If Mercy Mumbi had foreseen the coronavirus crisis, she wouldn’t have plaited her hair into dreadlocks. Tired of weekly visits to the salon, she had decided to wear locks. Three months down the line, she now says her decision was a fatal mistake.
The mother of three from Syokimau is anxious, confused and angry. Her situation, she says, is worse than a bad hair day.
‘‘I was caught up in a transition phase to dreadlocks,’’ she says. ‘‘The young locks are very sensitive and require weekly treatment. The longest you can go without tending them is two weeks. My hair is now in chaos,’’ she adds, pinching the short locks underneath her long black wig.
Ms Mumbi has now been forced to wear a wig ‘‘to cover the embarrassment’’. She says it would be worse if she had to go to work.
‘‘Is it going to be weeks or months? I might have to chop off the locks which will be a big loss,’’ she says, adding that seeing a stylist at home is expensive.
BAD HAIR DAYS
From the authentic, pricey brands that go for as much as Sh200,000 to the cheap, ‘‘bulky as displayed’’ knock-offs that retail at Sh1,500, business is booming for wigs sellers.
‘‘Clearance sale for human hair weaves for only Sh1,000,’’ reads one advertisement posted on a Facebook page called Used Household Goods-Nairobi. Pushed to the brink of desperation to maintain their looks, women are finding themselves less and less choosier.
While it’s possible to conceal unruly hair with a wig, it’s different with nails. Every time Ms Esther Wahito looks at hers fingernails, she frowns.
All the vanish is gone and her nails are chipped. That she has been working from home hasn’t helped matters either. She hasn’t seen an acrylics specialist for a month now, the longest she has gone without tending them.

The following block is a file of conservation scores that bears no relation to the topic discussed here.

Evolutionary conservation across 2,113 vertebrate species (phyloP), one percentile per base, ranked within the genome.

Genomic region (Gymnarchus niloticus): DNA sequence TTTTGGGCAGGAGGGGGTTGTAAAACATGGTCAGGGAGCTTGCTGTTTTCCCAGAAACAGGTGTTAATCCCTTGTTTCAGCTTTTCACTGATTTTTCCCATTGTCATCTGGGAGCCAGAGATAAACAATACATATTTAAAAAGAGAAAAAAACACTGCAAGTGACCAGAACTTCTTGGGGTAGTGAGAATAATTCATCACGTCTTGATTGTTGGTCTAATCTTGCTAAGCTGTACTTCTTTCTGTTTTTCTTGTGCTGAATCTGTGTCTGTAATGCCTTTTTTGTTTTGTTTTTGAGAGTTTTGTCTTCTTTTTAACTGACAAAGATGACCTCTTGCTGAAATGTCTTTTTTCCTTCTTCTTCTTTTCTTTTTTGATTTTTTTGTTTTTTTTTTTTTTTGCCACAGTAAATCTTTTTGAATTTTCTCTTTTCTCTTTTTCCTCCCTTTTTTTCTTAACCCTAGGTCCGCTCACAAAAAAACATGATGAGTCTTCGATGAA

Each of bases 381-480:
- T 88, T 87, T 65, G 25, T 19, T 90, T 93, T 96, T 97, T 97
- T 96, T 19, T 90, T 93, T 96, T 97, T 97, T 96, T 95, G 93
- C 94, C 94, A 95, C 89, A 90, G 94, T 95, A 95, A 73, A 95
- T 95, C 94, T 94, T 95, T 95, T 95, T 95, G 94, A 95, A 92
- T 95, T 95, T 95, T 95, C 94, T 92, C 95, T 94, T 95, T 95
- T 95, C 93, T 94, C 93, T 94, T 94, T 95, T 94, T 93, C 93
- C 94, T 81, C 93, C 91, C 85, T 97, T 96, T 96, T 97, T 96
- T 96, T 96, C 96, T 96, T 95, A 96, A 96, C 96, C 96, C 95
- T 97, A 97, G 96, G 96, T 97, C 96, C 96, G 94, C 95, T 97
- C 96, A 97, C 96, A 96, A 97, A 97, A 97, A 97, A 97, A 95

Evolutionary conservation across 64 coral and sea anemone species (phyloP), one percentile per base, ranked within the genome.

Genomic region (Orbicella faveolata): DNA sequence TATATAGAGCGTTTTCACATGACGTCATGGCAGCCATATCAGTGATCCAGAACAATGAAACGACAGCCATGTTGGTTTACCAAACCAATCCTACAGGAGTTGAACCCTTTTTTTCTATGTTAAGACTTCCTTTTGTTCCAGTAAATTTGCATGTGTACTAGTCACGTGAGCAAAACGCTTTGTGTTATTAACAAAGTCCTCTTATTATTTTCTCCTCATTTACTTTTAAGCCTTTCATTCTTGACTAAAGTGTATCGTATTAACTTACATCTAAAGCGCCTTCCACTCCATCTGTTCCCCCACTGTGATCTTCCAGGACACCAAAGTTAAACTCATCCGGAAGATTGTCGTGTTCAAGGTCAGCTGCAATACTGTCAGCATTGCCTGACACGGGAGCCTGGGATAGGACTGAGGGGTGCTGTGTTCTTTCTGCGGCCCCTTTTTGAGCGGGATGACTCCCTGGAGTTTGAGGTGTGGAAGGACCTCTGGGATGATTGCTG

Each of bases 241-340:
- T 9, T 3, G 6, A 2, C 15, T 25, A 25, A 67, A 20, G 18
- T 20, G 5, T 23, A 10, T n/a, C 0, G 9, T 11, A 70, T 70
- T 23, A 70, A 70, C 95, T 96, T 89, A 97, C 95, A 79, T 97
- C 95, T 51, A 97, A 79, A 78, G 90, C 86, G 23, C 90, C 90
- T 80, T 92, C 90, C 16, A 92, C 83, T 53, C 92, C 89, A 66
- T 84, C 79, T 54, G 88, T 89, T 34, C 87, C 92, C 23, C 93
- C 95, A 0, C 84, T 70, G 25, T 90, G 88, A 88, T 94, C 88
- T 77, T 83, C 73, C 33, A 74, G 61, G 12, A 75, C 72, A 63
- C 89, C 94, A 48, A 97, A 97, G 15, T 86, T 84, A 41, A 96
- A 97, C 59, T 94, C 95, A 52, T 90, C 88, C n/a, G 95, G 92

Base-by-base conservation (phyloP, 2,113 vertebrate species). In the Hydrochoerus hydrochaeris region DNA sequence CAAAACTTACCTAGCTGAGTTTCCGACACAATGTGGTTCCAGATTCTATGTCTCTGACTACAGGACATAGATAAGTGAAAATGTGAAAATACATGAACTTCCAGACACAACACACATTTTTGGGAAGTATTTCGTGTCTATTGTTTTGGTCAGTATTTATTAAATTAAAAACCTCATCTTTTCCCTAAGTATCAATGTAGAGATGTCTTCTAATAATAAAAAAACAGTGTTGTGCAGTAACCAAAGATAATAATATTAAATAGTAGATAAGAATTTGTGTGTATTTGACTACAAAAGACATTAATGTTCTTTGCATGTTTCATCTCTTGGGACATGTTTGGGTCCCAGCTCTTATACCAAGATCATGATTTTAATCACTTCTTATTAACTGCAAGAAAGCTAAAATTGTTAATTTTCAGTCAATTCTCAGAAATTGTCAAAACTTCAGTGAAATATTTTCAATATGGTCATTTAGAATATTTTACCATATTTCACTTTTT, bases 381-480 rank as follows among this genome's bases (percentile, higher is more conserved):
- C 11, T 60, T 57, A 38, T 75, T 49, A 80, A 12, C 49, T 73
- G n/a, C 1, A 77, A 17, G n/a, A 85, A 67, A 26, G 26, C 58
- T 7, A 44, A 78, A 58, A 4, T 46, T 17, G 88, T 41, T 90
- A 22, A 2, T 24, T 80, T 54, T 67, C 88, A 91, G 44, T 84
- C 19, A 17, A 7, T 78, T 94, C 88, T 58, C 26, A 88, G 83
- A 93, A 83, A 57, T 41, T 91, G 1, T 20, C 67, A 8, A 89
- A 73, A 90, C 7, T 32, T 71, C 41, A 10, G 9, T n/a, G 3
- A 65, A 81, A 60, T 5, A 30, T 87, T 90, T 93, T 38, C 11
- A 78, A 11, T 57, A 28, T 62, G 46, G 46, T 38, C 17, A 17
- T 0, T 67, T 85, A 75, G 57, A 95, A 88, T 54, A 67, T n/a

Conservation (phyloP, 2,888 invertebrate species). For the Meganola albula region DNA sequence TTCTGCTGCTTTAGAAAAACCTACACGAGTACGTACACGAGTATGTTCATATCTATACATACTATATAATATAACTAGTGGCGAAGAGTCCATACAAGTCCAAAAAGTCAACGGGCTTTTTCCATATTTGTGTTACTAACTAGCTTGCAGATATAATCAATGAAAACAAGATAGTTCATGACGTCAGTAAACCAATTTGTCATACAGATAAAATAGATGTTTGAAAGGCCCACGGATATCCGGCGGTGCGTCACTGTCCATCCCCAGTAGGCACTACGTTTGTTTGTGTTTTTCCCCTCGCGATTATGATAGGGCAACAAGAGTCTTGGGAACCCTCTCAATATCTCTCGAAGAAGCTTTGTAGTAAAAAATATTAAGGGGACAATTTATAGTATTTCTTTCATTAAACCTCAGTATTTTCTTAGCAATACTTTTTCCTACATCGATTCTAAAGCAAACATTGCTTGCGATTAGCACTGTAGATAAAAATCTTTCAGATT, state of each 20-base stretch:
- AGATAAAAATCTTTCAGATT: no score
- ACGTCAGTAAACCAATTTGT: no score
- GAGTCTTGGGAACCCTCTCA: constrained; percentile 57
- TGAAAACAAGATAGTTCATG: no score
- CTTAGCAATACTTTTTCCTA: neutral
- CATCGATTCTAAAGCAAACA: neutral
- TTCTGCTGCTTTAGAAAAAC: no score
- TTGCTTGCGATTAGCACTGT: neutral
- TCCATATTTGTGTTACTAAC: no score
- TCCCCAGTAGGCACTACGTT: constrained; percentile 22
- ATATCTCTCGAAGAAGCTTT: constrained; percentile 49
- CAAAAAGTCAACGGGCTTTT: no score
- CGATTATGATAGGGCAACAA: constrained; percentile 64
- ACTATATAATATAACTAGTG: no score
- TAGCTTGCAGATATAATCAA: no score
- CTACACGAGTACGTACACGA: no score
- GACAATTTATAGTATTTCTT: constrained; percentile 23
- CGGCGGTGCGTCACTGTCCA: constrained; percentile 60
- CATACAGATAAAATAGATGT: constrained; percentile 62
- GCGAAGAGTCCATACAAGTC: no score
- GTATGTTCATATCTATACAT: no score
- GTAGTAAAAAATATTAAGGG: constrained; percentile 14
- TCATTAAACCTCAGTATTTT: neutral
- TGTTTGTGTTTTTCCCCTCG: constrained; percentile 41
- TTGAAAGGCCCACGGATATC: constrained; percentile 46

‘‘I can manage with ugly toenails, but these fingernails are giving me sleepless nights,” she laments.
Beauty parlours and spas may have been the first ones to shut down when the crisis started, but smaller estate beauty shops have taken the worst beating. Some of them remained open in spite of the declining business.
A spot check by the Nation in Roysambu, Clay City, Mwiki and Kayole revealed minimal activity. Ms Emily Kuria, a hairdresser, says her business has been losing Sh150,000 per week due to the low footfall. As such, she can’t pay her rent.
‘‘We’re now doing business purely on appointment. Some customers are inviting us to their homes. But because of the fear of infection, many people are avoiding all contact with outsiders,’’ Ms Kuria laments.
With rent to pay against the backdrop of low business volume, Ms Kuria has been forced to fire some of her workers. On average, Ms Mumbi spends Sh1,500 during her weekly visits to the salon.
In a month, she spends about Sh5,000 for her beauty needs. This amount translates to income lost for her stylist.
Men aren’t having it any easier. With most barber shops closed, men are having to improvise to perform haircuts at home.
On Twitter, the hashtag #quarantinehaircut has been trending around the world, with users sharing photos of their home haircuts, the majority if which are obvious bloopers.
Mr Moses Mwenja, a Nyeri-based accountant, hasn’t had a haircut for a month, which is unusual for him. Mwenja told the Nation that he was willing to have unkempt hair than to risk an infection.
‘‘I go for a haircut every week. But my barber attends to so many clients, which means a higher risk of infection. For that reason, I’ve avoided going to the barbershop,’’ Mr Mwenja said.
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